I don't know who told you £1600 for an IR renewal, but talk to the guys at Airways Flight Training (Exeter) (other professional flight training establishments are available!) and they can sort you out with an IR renewal on their Beech Duchess sim for circa £200 IIRC. But revise first - NDB holds, Procedural approaches, your minima, memory checklists and radio calls, etc.
When I first renewed one year after my IR I hadn't flown and was well rusty... had to retake! Now several years later I am an F/O on a nice big turboprop. Your licences are worth nothing without validation and an airline will overlook you. You have to be in a position to sell yourself!
Also, I mention Airways because they have an AME right next door who can do your Class One renewal for you at the same time! (not simultaneously of course, that would be distracting) ;-)
As others have pointed out networking is this situation is vital. Keep the licence valid because as someone said jobs come up at very short notice. I nearly lost out because of that on one occasion.
Ironically while I've given up on airline aspirations, age, ratings etc. I have never been so well connected, thanks to my current position. I now have an established reputation as a 'good stick' and would garner a number of good references from senior airline Captains and others. Plus my hours have built up nicely.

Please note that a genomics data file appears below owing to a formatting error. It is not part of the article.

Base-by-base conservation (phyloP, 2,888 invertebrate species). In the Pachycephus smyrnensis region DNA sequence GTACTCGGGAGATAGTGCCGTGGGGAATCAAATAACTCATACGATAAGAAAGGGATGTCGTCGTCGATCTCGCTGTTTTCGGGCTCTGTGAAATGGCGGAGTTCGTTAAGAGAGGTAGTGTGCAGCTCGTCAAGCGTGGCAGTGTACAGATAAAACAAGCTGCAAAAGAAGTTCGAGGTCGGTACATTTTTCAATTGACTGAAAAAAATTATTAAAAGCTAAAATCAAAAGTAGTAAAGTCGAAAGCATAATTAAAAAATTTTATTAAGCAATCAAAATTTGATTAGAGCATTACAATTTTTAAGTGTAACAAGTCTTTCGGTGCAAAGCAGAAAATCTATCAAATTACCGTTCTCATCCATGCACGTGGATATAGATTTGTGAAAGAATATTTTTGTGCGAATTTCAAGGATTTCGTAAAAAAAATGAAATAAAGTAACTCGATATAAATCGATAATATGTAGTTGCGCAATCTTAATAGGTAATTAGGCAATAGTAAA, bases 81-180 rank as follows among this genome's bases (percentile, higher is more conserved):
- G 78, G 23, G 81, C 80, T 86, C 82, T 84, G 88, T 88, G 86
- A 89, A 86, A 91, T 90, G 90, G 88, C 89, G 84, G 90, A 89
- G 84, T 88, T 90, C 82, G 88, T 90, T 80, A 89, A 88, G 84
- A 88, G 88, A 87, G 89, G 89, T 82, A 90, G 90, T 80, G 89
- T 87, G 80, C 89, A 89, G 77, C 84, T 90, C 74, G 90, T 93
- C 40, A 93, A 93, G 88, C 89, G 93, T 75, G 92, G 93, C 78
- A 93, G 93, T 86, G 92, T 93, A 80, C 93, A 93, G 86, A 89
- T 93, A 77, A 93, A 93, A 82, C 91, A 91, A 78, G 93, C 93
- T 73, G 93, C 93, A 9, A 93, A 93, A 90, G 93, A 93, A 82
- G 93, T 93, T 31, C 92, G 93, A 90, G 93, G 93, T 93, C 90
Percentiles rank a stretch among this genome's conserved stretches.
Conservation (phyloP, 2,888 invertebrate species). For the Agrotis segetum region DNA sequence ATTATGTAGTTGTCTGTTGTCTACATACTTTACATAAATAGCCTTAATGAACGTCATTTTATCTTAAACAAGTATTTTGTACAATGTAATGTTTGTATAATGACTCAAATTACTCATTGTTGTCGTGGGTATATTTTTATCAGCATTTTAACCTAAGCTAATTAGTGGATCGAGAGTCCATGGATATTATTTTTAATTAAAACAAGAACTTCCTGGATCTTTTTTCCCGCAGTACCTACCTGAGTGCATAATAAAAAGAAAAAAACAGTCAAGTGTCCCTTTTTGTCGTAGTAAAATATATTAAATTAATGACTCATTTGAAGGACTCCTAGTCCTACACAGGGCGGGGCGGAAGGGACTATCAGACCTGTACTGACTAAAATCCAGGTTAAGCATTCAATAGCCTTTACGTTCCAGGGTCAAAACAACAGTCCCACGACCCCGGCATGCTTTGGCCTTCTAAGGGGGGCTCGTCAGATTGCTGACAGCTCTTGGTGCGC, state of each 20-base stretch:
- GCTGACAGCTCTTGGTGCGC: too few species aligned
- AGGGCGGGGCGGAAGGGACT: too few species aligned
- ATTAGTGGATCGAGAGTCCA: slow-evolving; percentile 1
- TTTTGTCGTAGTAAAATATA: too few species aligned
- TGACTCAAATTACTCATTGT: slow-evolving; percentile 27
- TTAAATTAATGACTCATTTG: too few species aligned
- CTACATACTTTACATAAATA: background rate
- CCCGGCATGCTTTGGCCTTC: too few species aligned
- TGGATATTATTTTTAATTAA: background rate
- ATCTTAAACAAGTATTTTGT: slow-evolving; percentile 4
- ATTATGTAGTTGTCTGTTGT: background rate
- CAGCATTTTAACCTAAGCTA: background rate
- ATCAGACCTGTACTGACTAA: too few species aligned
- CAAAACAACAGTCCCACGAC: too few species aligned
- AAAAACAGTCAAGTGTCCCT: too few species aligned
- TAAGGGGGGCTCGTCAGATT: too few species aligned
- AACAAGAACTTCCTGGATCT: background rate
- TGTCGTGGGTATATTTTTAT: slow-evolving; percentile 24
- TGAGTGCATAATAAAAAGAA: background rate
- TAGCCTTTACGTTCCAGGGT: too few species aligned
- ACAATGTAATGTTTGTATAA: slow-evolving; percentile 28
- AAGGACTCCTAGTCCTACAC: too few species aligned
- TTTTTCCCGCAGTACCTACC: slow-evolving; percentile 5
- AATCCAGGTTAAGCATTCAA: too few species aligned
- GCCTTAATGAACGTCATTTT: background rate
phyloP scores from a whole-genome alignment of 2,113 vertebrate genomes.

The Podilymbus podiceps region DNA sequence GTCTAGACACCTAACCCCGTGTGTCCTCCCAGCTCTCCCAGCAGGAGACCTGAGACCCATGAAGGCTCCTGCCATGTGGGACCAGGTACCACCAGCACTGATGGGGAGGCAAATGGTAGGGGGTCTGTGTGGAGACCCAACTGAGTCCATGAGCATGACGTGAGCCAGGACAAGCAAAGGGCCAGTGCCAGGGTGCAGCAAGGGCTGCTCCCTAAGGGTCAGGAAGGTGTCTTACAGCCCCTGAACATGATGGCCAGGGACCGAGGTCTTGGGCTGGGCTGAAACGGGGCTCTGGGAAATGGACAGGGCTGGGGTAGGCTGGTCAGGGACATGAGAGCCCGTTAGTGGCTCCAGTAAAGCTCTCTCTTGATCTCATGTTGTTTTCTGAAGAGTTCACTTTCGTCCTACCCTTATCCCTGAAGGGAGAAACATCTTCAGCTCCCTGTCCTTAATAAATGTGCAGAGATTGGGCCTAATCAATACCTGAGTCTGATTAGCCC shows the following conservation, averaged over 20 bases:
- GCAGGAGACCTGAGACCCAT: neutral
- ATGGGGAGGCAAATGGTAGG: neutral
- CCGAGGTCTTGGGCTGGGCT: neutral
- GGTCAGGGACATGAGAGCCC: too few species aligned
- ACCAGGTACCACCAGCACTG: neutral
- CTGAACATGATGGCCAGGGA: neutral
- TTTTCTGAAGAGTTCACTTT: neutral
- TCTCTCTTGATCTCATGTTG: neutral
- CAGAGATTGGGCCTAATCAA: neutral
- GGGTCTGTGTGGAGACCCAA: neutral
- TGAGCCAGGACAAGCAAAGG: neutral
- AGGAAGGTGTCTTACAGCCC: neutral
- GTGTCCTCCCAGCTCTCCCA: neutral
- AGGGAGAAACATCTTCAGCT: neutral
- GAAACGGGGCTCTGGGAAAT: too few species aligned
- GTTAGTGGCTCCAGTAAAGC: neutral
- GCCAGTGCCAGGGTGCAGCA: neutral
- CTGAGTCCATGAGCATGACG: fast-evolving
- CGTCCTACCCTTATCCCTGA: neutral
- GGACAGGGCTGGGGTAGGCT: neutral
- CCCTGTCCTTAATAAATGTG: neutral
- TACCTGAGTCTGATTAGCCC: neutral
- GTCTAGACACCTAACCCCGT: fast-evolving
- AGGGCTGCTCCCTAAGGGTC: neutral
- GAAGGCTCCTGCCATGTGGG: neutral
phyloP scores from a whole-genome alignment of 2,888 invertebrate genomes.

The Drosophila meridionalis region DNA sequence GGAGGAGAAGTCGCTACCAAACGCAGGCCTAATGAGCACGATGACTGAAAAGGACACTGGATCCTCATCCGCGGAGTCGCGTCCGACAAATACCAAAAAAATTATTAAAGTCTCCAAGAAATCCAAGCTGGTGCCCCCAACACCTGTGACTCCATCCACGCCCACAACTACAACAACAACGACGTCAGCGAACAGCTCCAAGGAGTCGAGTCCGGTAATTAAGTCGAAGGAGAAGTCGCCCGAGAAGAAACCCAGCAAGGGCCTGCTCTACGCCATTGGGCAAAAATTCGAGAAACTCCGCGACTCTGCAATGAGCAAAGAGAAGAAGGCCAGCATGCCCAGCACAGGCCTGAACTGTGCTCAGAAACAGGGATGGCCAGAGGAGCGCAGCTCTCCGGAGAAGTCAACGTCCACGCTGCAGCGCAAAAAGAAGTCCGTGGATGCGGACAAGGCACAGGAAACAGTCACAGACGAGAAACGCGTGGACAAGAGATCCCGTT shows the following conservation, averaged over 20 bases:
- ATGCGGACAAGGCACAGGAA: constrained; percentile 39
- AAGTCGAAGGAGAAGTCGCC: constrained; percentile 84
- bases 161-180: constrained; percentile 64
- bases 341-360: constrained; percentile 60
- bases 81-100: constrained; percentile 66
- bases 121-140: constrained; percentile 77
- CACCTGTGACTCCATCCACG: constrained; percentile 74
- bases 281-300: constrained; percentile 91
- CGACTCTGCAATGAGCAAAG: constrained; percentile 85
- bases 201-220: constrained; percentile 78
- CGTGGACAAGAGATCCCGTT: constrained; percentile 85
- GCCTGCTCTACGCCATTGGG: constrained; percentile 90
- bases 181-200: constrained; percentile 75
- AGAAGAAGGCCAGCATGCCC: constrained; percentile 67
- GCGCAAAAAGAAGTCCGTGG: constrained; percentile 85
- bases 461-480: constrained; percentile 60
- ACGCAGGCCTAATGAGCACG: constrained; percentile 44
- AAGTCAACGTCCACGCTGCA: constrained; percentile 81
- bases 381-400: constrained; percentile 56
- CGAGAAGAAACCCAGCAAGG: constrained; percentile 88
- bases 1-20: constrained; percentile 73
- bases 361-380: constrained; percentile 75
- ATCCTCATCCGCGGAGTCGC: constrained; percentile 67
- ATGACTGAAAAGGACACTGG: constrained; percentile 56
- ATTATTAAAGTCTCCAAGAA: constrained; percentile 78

But I know pilots who turned up their nose at my job. They couldn't see beyond the low pay and dodgy hours. So they stay home watching 'Ice Pilots' or 'X factor' having completely missed the point.
Pay-to-fly wannabes, and their poor parents' re-mortgages, have ruined the industry.
I would say its more the im alright Jack existing experienced Pilots and Union's who have done nothing to stop it that are to blame. They saw it coming, then watched it happen. You cant blame the job hunters for playing the only game they've been dealt. Now the union's and older Pilot's complain about the erosion of salaries and terms and conditions
I really dont need a lesson in employment management and market forces, I can assure you. I didnt sail up the river in a banana boat.
The point I was making was that you want to blame the next generation of Pilot's for the degredation of terms and conditions of Pilot employment rather than those who've allowed it to happen. Pilot's, Balpa, have all sat with their thumbs up their backside's whilst watching Pay to Fly schemes and the likes unfold. The day Pay to Fly hits BA is the day there'll be an uproar. Again, I dont blame the players, I blame the game.
Mike, please don't put all those apostrophes in, it makes it difficult to read you.
If you understand what you say you do, you would understand that pilots and BALPA have no legitimate effect in the market, and so you can't blame them.
This topic has been done to death before, and frankly I can't be bothered. I have had a wonderful career, flown many types, small, medium, and large, still get to have fun in little aeroplanes and big ones, and have never paid for a type rating in my life.
Pay to fly is a terminal cancer in the industry. There will be no outcry. The public want cheaper flights and the industry enables them.
You're far too late with your BA remark. Do you know what is going on?
Before long I will retire and be able to listen to my music sipping my wine looking out over the vineyards.